Social psychologist explains proper social distancing, steps to counter loneliness
In response to the coronavirus (COVID-19) pandemic, the public is being asked to do what we aren't always well-equipped to do in the face of a crisis—nothing.
By now, you are probably more than familiar with the term "social distancing."
Humans have basic needs for emotional and social connection. While that connection may be more natural in-person, we—as a society—need to do our part to reduce transmission of the virus and flatten the curve.
Those efforts include washing your hands, sanitizing common surfaces and maintaining at least 6 feet of distance from others. But as Tony Love, assistant professor of sociology in the UK College of Arts and Sciences, stresses in the Q&A below, it's important to stay socially connected—even during times when we can't physically be together.
UKNow: Lately, we've been hearing and using the phrase "social distancing." How would you describe social distancing? And based on your definition, is that what we—as a society—are being asked to do?
Love: "Social distancing" is an interesting term. I think whoever came up with the term wanted to convey that we should keep a safe physical distance from each other while socializing. In all reality what we should be doing is physical distancing, not social distancing. We should remain physically separated from one another, but it is very important that we remain socially close.
UKNow: By asking people to socially, instead of physically, distance themselves, could that cause unintentional harm? What are some of the psychological impacts of social distancing?
Love: I think most people get the gist of it. Anyone who pays attention knows that we are being asked to stay physically apart from each other (literally 6 feet apart). However, stricter guidelines for physical separation (stay-at-home orders, for example) threaten to impact socialization and create real social distance between people. The key is to stay connected to friends and family from a safe distance, whether that be by phone, text, video, etc.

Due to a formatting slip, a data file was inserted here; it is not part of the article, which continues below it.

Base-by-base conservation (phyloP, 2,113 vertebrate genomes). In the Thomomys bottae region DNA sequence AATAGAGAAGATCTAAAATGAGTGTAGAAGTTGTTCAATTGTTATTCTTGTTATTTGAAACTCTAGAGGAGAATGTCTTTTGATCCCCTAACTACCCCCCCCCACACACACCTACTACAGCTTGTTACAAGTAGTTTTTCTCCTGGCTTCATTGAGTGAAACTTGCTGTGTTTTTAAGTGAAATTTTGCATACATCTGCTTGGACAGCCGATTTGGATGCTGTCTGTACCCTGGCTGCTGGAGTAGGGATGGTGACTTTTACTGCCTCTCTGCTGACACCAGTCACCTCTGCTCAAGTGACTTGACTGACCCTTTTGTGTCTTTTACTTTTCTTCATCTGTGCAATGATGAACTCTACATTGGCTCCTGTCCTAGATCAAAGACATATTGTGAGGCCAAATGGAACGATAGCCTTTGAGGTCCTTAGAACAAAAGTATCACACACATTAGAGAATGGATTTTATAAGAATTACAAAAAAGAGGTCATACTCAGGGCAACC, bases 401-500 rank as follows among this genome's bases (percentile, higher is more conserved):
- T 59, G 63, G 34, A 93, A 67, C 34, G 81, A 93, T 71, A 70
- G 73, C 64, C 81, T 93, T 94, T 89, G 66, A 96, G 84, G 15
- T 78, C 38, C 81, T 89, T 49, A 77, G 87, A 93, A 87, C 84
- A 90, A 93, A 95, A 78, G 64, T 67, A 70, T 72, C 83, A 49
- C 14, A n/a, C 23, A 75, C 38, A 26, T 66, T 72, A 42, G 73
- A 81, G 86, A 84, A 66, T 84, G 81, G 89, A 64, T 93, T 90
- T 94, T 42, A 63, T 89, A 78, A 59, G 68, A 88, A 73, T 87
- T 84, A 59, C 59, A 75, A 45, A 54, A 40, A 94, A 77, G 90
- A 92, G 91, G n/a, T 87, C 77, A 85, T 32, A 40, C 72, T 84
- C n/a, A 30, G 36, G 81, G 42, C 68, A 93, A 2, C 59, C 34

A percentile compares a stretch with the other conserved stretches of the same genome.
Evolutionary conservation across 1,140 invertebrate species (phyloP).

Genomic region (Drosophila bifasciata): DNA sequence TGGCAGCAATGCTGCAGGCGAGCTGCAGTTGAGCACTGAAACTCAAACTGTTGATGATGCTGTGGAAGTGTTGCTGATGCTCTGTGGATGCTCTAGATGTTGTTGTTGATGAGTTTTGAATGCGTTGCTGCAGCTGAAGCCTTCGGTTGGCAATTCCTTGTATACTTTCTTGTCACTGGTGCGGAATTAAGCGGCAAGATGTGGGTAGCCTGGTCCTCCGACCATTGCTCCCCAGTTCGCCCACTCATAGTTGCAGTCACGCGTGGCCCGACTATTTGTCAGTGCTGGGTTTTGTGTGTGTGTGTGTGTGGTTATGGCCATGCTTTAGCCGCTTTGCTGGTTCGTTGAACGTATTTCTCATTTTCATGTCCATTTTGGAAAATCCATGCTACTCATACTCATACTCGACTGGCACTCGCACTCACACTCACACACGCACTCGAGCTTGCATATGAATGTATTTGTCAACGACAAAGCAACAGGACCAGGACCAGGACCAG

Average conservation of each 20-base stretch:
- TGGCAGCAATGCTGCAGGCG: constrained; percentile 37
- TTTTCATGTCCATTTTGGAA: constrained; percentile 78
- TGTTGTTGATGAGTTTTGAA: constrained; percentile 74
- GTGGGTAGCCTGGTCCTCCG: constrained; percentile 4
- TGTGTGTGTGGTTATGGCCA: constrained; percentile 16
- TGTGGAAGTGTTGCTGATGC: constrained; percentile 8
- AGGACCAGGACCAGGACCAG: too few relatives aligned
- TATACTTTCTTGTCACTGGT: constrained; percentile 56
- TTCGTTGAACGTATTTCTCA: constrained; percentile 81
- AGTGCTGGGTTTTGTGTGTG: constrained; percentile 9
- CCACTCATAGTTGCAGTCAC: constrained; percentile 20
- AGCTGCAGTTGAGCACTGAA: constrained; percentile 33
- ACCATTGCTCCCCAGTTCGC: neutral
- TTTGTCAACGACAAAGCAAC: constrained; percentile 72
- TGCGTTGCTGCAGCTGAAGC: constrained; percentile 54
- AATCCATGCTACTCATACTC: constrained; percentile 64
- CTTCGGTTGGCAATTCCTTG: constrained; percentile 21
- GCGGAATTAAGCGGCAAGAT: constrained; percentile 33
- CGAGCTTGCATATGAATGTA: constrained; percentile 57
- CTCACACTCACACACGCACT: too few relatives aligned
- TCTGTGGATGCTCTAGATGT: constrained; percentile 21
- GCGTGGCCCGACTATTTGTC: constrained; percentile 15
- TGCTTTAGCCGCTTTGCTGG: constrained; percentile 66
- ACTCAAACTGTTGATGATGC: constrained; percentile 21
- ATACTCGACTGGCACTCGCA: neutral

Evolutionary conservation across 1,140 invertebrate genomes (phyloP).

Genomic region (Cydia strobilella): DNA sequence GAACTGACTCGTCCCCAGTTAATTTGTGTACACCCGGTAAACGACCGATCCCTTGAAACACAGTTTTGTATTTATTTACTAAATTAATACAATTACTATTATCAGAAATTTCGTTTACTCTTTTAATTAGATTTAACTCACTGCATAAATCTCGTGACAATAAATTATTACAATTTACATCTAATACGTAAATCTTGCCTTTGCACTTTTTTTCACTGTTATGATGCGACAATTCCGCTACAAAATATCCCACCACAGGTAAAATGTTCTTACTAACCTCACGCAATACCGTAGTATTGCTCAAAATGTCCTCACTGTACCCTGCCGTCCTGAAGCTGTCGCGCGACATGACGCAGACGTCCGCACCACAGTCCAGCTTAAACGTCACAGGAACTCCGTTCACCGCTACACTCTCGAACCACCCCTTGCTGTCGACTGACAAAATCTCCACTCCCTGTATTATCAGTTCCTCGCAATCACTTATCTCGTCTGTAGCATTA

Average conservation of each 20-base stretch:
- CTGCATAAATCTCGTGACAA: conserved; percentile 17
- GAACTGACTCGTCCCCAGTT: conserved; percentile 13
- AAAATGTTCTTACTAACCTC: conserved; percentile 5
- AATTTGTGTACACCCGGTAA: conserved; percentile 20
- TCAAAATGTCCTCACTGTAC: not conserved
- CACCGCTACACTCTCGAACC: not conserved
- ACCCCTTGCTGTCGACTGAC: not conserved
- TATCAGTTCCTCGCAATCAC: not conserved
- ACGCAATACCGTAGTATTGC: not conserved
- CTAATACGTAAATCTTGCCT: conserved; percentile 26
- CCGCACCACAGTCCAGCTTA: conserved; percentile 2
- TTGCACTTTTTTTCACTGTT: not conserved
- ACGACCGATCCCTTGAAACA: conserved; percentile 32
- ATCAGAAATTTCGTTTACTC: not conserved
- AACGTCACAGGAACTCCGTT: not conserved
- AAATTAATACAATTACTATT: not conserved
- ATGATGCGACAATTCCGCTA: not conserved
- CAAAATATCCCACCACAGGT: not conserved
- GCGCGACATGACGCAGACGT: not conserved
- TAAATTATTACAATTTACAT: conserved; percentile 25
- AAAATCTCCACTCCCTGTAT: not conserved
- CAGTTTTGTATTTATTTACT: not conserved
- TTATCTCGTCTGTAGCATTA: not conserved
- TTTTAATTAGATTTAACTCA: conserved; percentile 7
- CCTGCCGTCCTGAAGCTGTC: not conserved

UKNow: Does using the term "social distancing" push against our fundamental need for connection?
Love: I certainly think that some people will engage in a version of physical distancing that includes the cutting off of social ties. That is not a good strategy for mental health or self worth. The self is socially created. That is, the reflected appraisals of others give support to the definition we hold for ourselves. As such, feedback from others is absolutely vital to our own self-esteem and even our own identity. Whether we realize it or not, interaction with others in our day-to-day lives is crucial for knowing who we are as individuals. Even interactions with unpleasant coworkers or strangers give us information about ourselves.
UKNow: While practicing physical distancing is imperative to our health, how crucial is it for us—as a society—to connect socially during this time of uncertainty? Perhaps, do we need social connectivity now more than ever before?
Love: That's a great question. In the absence of typical social situations, it is important to connect with each other in other ways. It would be a good strategy to intentionally check in with people who you normally keep tabs on in person. For example, before the changes made in response to the virus, you might have noticed your coworker or friend having a rough time just by happenstance. Since you are in relatively close physical contact, you could pick up on nonverbal cues. Now, on the other hand, you may not notice. If there are people you care about who you haven't heard from in a while, you might want to make an effort to check on them. In the absence of work routines, intentional social connectivity has new importance.
UKNow: That being said, how do we remain socially connected and responsibly engaged during this time?